President Obama needs to clearly articulate what our national security interests are before there's any kind of military engagement in the deteriorating situation in Iraq. Those are the feelings of local Congressman Tom Reed... who says he's "frustrated" by the fact there is no consistant policy to support the current government... which is being overrun by the Islamic State of Iraq and the Levant. Tal Afar in northern Iraq has now fallen to the al-Qaida splinter group. Reed says he's opposed to having "boots on the ground" in Iraq. The Corning Republican also addressed the issue of the leader of the Islamic militants involved was in U-S custody... but, was released in 2009. Reed says... as in the recent prisoner swap involving U-S Army Sergeant Bowe Bergdahl... he has serious concerns about letting such militant leaders free. Reed says whether it's military strikes... or aid... the president needs to clearly articulate that. He says it also again speaks to the need for an "all of the above" energy strategy for the U-S.
It shouldn't be long before Governor Andrew Cuomo declares several western and central New York Counties -- including Chautauqua -- as federal disaster areas due to flooding. That from local Congressman Tom Reed... who has already toured much of the devastation in Yates County... where the worst of the flooding was last month. Many parts of Chautauqua County sustained just over one-million dollars in damage from the storms. Reed was pleased the region did meet the 26.9-million dollar threshold for aid. Reed says he called Governor Cuomo last week to urge him to request the declaration as soon as possible... and, he says Cuomo's office indicated that they're finalizing what has to be done. Otherwise... he says it's a matter of dealing with the bureaucracy of getting the request to federal officials... and, dealing with the bureacracy involved. He made his comments during his weekly Media Conference Call.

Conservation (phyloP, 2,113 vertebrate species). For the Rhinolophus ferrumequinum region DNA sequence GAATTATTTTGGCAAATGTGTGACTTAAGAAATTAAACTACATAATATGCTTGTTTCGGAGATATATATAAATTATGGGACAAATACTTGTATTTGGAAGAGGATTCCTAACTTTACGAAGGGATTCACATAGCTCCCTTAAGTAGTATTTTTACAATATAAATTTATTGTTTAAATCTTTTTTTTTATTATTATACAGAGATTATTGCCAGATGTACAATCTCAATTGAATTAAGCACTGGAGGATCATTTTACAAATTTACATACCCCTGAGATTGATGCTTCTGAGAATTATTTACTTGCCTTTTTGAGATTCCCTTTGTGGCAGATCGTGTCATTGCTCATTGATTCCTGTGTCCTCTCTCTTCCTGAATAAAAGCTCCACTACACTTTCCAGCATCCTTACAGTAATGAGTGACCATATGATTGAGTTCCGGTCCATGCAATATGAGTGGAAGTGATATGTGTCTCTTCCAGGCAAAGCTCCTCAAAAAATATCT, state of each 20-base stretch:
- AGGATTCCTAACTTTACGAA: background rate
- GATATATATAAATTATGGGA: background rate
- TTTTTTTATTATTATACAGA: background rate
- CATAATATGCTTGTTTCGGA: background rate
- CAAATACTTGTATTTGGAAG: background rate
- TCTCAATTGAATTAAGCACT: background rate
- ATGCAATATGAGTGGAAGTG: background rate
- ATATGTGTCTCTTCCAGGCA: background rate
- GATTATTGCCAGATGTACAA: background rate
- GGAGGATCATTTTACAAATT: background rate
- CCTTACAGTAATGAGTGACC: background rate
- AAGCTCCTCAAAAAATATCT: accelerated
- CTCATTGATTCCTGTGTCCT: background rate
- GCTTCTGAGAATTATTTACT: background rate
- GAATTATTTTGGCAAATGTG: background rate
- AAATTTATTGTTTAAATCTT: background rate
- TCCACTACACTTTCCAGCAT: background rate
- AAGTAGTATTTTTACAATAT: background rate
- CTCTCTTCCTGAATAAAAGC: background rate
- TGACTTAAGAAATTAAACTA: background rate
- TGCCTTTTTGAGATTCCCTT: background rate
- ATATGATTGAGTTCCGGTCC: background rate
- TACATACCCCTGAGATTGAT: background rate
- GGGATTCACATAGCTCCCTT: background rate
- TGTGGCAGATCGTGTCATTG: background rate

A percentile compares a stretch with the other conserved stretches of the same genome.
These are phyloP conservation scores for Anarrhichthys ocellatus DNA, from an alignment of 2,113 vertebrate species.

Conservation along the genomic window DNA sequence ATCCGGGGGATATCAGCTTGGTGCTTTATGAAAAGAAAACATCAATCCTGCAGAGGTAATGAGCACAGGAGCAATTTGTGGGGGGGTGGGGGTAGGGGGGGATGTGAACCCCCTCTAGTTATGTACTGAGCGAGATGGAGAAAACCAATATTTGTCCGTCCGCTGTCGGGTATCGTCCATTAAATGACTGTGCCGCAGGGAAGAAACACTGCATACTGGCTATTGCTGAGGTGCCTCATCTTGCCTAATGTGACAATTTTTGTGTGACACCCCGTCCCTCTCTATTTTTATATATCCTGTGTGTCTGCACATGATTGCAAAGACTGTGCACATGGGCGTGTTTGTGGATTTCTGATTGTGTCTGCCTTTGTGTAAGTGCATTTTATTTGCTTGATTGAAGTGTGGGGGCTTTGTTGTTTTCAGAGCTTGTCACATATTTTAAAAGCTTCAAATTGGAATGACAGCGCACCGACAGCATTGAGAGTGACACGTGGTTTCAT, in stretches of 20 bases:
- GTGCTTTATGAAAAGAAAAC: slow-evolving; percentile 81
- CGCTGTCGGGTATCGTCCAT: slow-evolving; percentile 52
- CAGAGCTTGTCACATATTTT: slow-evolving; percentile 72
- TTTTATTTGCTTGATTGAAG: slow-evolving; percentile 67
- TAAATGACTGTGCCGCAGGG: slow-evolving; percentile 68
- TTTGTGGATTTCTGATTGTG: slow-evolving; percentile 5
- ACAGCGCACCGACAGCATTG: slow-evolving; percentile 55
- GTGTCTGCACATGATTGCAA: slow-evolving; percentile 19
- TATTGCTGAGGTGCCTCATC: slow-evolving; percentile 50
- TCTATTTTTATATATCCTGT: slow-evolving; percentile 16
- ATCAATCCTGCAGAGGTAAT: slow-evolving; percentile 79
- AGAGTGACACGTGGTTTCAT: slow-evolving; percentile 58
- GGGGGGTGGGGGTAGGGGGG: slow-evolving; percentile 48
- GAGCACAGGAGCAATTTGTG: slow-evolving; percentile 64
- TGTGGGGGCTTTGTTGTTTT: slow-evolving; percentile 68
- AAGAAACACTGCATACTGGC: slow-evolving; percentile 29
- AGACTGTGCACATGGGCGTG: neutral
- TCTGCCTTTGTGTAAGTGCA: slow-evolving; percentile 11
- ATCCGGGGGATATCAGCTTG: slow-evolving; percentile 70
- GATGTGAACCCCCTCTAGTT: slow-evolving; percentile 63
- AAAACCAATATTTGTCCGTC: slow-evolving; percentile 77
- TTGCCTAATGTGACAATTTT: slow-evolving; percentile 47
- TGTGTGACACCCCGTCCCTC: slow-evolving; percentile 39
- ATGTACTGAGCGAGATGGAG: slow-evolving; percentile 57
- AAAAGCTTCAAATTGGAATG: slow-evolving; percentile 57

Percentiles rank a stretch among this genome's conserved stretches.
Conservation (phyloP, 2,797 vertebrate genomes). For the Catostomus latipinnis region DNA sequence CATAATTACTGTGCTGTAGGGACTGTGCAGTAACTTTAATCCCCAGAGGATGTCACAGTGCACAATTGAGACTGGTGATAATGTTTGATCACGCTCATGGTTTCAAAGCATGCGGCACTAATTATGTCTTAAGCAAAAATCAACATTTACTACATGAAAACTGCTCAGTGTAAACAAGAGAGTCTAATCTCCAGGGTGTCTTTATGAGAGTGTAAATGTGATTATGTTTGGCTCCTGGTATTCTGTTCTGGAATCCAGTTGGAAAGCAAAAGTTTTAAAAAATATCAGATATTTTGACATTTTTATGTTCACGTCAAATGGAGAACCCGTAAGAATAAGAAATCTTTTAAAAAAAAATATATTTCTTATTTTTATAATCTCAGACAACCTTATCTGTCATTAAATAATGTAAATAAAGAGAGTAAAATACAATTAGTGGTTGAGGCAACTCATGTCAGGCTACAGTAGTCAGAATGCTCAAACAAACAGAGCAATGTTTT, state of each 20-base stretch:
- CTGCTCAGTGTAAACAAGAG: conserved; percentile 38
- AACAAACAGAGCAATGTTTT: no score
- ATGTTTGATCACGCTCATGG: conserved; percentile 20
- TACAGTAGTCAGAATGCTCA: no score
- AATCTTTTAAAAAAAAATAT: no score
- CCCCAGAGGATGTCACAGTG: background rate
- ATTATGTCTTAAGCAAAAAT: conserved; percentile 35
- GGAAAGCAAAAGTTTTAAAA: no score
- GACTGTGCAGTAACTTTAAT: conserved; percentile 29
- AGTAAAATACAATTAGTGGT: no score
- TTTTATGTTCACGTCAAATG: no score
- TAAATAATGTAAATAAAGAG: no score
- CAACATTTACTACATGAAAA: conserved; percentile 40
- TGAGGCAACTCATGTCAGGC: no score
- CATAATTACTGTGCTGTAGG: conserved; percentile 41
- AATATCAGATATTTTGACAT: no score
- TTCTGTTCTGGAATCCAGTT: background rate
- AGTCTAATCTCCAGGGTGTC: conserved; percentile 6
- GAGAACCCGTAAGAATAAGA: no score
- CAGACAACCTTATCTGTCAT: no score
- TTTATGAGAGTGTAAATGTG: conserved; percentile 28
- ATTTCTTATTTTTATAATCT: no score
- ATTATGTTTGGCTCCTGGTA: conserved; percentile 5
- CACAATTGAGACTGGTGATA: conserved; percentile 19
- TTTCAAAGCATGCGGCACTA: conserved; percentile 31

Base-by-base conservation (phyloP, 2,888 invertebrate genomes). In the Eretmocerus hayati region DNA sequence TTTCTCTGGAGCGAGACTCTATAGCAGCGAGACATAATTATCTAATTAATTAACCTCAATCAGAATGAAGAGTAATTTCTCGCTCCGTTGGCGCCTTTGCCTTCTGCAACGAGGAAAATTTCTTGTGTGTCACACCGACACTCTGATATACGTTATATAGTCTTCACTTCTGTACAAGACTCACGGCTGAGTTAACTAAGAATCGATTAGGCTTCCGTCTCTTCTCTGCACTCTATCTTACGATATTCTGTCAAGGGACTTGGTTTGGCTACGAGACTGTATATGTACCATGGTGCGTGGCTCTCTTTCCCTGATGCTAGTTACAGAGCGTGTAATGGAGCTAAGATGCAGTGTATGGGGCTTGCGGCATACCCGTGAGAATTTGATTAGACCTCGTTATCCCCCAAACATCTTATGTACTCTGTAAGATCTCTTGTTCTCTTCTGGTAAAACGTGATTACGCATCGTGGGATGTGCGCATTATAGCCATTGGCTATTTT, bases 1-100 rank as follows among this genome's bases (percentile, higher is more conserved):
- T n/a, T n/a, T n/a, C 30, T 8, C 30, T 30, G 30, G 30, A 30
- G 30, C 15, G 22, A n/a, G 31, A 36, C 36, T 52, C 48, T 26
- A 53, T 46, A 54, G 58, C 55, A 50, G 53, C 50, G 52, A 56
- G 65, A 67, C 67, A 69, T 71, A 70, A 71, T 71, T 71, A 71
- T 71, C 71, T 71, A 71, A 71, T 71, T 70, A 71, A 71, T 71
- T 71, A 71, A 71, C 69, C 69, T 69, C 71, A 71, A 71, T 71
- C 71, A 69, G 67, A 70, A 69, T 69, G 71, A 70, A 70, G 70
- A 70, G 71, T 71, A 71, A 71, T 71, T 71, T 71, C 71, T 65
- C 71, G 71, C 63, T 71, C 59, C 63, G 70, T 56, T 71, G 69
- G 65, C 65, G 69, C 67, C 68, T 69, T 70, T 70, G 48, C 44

The fate of medical marijuana, a higher minimum wage and efforts to combat heroin addiction are set to be decided as New York lawmakers enter their final week of work during this year's regular session. Legislators will return to Albany on Monday and are expected to consider hundreds of bills before Thursday's planned adjournment. One high-profile bill would raise the starting wage from 8-dollars an hour to 10-dollars-10 cents and let cities like New York City set a local minimum wage of up to $13.13 an hour. Supporters of medical marijuana hope to secure a deal with Governor Andrew Cuomo and for top lawmakers to clear the way for passage. Finally... lawmakers hope to pass legislation to combat opiate addiction, though some say they're wary of proposals to strengthen criminal drug penalties.
There were some tense moments late Saturday night at the Dunkirk City Pier when a man jumped into the water to try and rescue his dog. Dunkirk Firefighters and police sprang into action around 10 PM. That from Dunkirk Fire Lieutenant Bob Trzaska... who explains how first responders handled the situation. Trzaska says they put a ladder into the water... and, one firefighter went in to rescue the dog. Trazka says the dog's owner also made it up the ladder and both are safe and sound.